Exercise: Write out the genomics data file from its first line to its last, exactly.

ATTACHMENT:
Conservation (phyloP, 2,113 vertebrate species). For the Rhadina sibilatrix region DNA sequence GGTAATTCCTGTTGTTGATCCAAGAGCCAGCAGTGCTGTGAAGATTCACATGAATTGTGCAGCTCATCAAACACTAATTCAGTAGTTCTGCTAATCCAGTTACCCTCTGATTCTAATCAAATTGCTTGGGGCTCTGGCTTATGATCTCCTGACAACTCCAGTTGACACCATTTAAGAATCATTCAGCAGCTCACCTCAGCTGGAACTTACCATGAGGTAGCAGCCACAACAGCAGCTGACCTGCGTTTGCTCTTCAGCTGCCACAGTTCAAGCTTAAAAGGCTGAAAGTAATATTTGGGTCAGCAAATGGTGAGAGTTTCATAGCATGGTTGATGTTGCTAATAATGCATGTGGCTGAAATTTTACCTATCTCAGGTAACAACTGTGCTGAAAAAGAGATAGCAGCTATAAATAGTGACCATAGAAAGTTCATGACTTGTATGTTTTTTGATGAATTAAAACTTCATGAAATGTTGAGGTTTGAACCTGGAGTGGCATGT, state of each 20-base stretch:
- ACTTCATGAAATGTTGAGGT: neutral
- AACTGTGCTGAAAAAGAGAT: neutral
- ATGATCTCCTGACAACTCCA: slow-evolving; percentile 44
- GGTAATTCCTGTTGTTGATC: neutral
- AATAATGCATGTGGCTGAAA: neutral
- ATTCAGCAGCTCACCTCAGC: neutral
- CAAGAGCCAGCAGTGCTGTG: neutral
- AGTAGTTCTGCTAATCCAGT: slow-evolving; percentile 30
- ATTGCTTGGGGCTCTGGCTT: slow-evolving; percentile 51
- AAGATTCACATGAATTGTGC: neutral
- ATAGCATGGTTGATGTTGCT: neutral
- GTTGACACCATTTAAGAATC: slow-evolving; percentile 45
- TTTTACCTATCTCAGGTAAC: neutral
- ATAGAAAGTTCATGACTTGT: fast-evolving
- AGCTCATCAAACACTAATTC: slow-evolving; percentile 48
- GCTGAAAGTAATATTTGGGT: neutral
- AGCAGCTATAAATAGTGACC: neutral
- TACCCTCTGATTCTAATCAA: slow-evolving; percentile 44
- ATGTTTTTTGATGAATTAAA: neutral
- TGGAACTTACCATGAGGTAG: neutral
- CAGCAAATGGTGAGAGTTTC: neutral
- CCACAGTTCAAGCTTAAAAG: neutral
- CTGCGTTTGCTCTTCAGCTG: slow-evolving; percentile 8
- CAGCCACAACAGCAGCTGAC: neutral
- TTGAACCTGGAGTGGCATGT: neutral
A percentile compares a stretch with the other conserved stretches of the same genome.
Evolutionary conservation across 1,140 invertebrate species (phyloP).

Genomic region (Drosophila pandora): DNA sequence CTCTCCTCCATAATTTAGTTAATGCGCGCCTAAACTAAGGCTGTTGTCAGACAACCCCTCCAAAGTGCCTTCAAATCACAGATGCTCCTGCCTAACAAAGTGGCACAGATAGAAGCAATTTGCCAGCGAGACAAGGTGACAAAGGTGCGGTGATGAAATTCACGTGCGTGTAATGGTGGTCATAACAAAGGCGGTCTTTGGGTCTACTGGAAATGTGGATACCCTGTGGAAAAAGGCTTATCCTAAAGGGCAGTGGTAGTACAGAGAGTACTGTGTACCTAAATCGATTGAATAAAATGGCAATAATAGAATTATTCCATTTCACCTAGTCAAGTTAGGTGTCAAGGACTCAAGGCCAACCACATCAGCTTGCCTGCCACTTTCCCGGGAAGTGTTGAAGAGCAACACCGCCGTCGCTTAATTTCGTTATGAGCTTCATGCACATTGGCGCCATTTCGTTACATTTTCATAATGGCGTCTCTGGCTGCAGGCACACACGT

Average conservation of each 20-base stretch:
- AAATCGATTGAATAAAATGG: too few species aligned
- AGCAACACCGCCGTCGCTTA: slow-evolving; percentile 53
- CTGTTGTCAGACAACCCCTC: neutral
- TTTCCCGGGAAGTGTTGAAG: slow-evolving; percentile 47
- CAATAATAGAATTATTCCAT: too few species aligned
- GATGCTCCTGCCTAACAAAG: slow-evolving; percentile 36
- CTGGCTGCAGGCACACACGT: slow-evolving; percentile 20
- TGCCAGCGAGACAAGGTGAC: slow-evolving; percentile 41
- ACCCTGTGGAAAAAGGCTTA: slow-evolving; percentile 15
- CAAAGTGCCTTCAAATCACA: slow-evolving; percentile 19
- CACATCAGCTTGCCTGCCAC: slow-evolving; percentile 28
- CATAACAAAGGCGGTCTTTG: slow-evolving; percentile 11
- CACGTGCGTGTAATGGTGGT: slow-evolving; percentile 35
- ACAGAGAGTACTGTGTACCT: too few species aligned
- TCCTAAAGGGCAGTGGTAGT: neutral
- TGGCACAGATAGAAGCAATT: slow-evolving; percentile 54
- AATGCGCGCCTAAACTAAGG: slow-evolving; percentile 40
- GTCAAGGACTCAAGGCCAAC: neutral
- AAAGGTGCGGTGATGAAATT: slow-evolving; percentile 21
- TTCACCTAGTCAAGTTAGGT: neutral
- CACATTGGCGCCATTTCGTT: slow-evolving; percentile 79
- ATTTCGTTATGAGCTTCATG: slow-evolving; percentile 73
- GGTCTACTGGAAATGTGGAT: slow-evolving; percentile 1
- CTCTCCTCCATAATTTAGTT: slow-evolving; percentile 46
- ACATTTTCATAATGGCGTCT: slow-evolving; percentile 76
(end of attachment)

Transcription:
Conservation (phyloP, 2,113 vertebrate species). For the Rhadina sibilatrix region DNA sequence GGTAATTCCTGTTGTTGATCCAAGAGCCAGCAGTGCTGTGAAGATTCACATGAATTGTGCAGCTCATCAAACACTAATTCAGTAGTTCTGCTAATCCAGTTACCCTCTGATTCTAATCAAATTGCTTGGGGCTCTGGCTTATGATCTCCTGACAACTCCAGTTGACACCATTTAAGAATCATTCAGCAGCTCACCTCAGCTGGAACTTACCATGAGGTAGCAGCCACAACAGCAGCTGACCTGCGTTTGCTCTTCAGCTGCCACAGTTCAAGCTTAAAAGGCTGAAAGTAATATTTGGGTCAGCAAATGGTGAGAGTTTCATAGCATGGTTGATGTTGCTAATAATGCATGTGGCTGAAATTTTACCTATCTCAGGTAACAACTGTGCTGAAAAAGAGATAGCAGCTATAAATAGTGACCATAGAAAGTTCATGACTTGTATGTTTTTTGATGAATTAAAACTTCATGAAATGTTGAGGTTTGAACCTGGAGTGGCATGT, state of each 20-base stretch:
- ACTTCATGAAATGTTGAGGT: neutral
- AACTGTGCTGAAAAAGAGAT: neutral
- ATGATCTCCTGACAACTCCA: slow-evolving; percentile 44
- GGTAATTCCTGTTGTTGATC: neutral
- AATAATGCATGTGGCTGAAA: neutral
- ATTCAGCAGCTCACCTCAGC: neutral
- CAAGAGCCAGCAGTGCTGTG: neutral
- AGTAGTTCTGCTAATCCAGT: slow-evolving; percentile 30
- ATTGCTTGGGGCTCTGGCTT: slow-evolving; percentile 51
- AAGATTCACATGAATTGTGC: neutral
- ATAGCATGGTTGATGTTGCT: neutral
- GTTGACACCATTTAAGAATC: slow-evolving; percentile 45
- TTTTACCTATCTCAGGTAAC: neutral
- ATAGAAAGTTCATGACTTGT: fast-evolving
- AGCTCATCAAACACTAATTC: slow-evolving; percentile 48
- GCTGAAAGTAATATTTGGGT: neutral
- AGCAGCTATAAATAGTGACC: neutral
- TACCCTCTGATTCTAATCAA: slow-evolving; percentile 44
- ATGTTTTTTGATGAATTAAA: neutral
- TGGAACTTACCATGAGGTAG: neutral
- CAGCAAATGGTGAGAGTTTC: neutral
- CCACAGTTCAAGCTTAAAAG: neutral
- CTGCGTTTGCTCTTCAGCTG: slow-evolving; percentile 8
- CAGCCACAACAGCAGCTGAC: neutral
- TTGAACCTGGAGTGGCATGT: neutral
A percentile compares a stretch with the other conserved stretches of the same genome.
Evolutionary conservation across 1,140 invertebrate species (phyloP).

Genomic region (Drosophila pandora): DNA sequence CTCTCCTCCATAATTTAGTTAATGCGCGCCTAAACTAAGGCTGTTGTCAGACAACCCCTCCAAAGTGCCTTCAAATCACAGATGCTCCTGCCTAACAAAGTGGCACAGATAGAAGCAATTTGCCAGCGAGACAAGGTGACAAAGGTGCGGTGATGAAATTCACGTGCGTGTAATGGTGGTCATAACAAAGGCGGTCTTTGGGTCTACTGGAAATGTGGATACCCTGTGGAAAAAGGCTTATCCTAAAGGGCAGTGGTAGTACAGAGAGTACTGTGTACCTAAATCGATTGAATAAAATGGCAATAATAGAATTATTCCATTTCACCTAGTCAAGTTAGGTGTCAAGGACTCAAGGCCAACCACATCAGCTTGCCTGCCACTTTCCCGGGAAGTGTTGAAGAGCAACACCGCCGTCGCTTAATTTCGTTATGAGCTTCATGCACATTGGCGCCATTTCGTTACATTTTCATAATGGCGTCTCTGGCTGCAGGCACACACGT

Average conservation of each 20-base stretch:
- AAATCGATTGAATAAAATGG: too few species aligned
- AGCAACACCGCCGTCGCTTA: slow-evolving; percentile 53
- CTGTTGTCAGACAACCCCTC: neutral
- TTTCCCGGGAAGTGTTGAAG: slow-evolving; percentile 47
- CAATAATAGAATTATTCCAT: too few species aligned
- GATGCTCCTGCCTAACAAAG: slow-evolving; percentile 36
- CTGGCTGCAGGCACACACGT: slow-evolving; percentile 20
- TGCCAGCGAGACAAGGTGAC: slow-evolving; percentile 41
- ACCCTGTGGAAAAAGGCTTA: slow-evolving; percentile 15
- CAAAGTGCCTTCAAATCACA: slow-evolving; percentile 19
- CACATCAGCTTGCCTGCCAC: slow-evolving; percentile 28
- CATAACAAAGGCGGTCTTTG: slow-evolving; percentile 11
- CACGTGCGTGTAATGGTGGT: slow-evolving; percentile 35
- ACAGAGAGTACTGTGTACCT: too few species aligned
- TCCTAAAGGGCAGTGGTAGT: neutral
- TGGCACAGATAGAAGCAATT: slow-evolving; percentile 54
- AATGCGCGCCTAAACTAAGG: slow-evolving; percentile 40
- GTCAAGGACTCAAGGCCAAC: neutral
- AAAGGTGCGGTGATGAAATT: slow-evolving; percentile 21
- TTCACCTAGTCAAGTTAGGT: neutral
- CACATTGGCGCCATTTCGTT: slow-evolving; percentile 79
- ATTTCGTTATGAGCTTCATG: slow-evolving; percentile 73
- GGTCTACTGGAAATGTGGAT: slow-evolving; percentile 1
- CTCTCCTCCATAATTTAGTT: slow-evolving; percentile 46
- ACATTTTCATAATGGCGTCT: slow-evolving; percentile 76